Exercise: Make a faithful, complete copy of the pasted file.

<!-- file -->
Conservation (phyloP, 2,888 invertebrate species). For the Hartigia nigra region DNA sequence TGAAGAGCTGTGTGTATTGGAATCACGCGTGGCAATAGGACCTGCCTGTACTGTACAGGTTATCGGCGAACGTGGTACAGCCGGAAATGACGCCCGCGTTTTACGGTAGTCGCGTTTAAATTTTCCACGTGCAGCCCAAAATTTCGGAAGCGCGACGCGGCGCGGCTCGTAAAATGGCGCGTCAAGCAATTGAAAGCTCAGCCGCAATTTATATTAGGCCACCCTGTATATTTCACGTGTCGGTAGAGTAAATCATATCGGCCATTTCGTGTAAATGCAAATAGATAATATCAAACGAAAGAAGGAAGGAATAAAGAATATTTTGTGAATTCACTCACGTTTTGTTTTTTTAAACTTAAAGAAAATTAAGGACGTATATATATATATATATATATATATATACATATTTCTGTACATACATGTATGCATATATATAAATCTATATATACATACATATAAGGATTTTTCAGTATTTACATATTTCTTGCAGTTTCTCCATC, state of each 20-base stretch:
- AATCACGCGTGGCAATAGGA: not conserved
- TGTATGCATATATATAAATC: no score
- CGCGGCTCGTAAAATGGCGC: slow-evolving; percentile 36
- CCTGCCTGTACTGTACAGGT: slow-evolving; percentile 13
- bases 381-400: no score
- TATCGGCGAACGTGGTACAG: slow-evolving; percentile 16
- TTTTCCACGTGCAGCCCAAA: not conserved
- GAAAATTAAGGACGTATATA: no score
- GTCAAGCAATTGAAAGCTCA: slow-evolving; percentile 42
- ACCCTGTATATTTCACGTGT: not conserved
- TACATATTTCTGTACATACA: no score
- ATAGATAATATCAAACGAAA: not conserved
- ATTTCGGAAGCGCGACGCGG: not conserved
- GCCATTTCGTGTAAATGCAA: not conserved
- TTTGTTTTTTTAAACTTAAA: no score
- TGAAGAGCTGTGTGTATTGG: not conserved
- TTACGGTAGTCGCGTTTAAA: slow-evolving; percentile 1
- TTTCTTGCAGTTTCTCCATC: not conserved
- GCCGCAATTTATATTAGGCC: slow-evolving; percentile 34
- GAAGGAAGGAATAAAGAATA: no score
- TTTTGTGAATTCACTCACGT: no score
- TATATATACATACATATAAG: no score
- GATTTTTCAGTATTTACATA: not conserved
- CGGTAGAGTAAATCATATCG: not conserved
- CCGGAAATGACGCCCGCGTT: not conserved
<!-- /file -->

Conservation (phyloP, 2,888 invertebrate species). For the Hartigia nigra region DNA sequence TGAAGAGCTGTGTGTATTGGAATCACGCGTGGCAATAGGACCTGCCTGTACTGTACAGGTTATCGGCGAACGTGGTACAGCCGGAAATGACGCCCGCGTTTTACGGTAGTCGCGTTTAAATTTTCCACGTGCAGCCCAAAATTTCGGAAGCGCGACGCGGCGCGGCTCGTAAAATGGCGCGTCAAGCAATTGAAAGCTCAGCCGCAATTTATATTAGGCCACCCTGTATATTTCACGTGTCGGTAGAGTAAATCATATCGGCCATTTCGTGTAAATGCAAATAGATAATATCAAACGAAAGAAGGAAGGAATAAAGAATATTTTGTGAATTCACTCACGTTTTGTTTTTTTAAACTTAAAGAAAATTAAGGACGTATATATATATATATATATATATATATACATATTTCTGTACATACATGTATGCATATATATAAATCTATATATACATACATATAAGGATTTTTCAGTATTTACATATTTCTTGCAGTTTCTCCATC, state of each 20-base stretch:
- AATCACGCGTGGCAATAGGA: not conserved
- TGTATGCATATATATAAATC: no score
- CGCGGCTCGTAAAATGGCGC: slow-evolving; percentile 36
- CCTGCCTGTACTGTACAGGT: slow-evolving; percentile 13
- bases 381-400: no score
- TATCGGCGAACGTGGTACAG: slow-evolving; percentile 16
- TTTTCCACGTGCAGCCCAAA: not conserved
- GAAAATTAAGGACGTATATA: no score
- GTCAAGCAATTGAAAGCTCA: slow-evolving; percentile 42
- ACCCTGTATATTTCACGTGT: not conserved
- TACATATTTCTGTACATACA: no score
- ATAGATAATATCAAACGAAA: not conserved
- ATTTCGGAAGCGCGACGCGG: not conserved
- GCCATTTCGTGTAAATGCAA: not conserved
- TTTGTTTTTTTAAACTTAAA: no score
- TGAAGAGCTGTGTGTATTGG: not conserved
- TTACGGTAGTCGCGTTTAAA: slow-evolving; percentile 1
- TTTCTTGCAGTTTCTCCATC: not conserved
- GCCGCAATTTATATTAGGCC: slow-evolving; percentile 34
- GAAGGAAGGAATAAAGAATA: no score
- TTTTGTGAATTCACTCACGT: no score
- TATATATACATACATATAAG: no score
- GATTTTTCAGTATTTACATA: not conserved
- CGGTAGAGTAAATCATATCG: not conserved
- CCGGAAATGACGCCCGCGTT: not conserved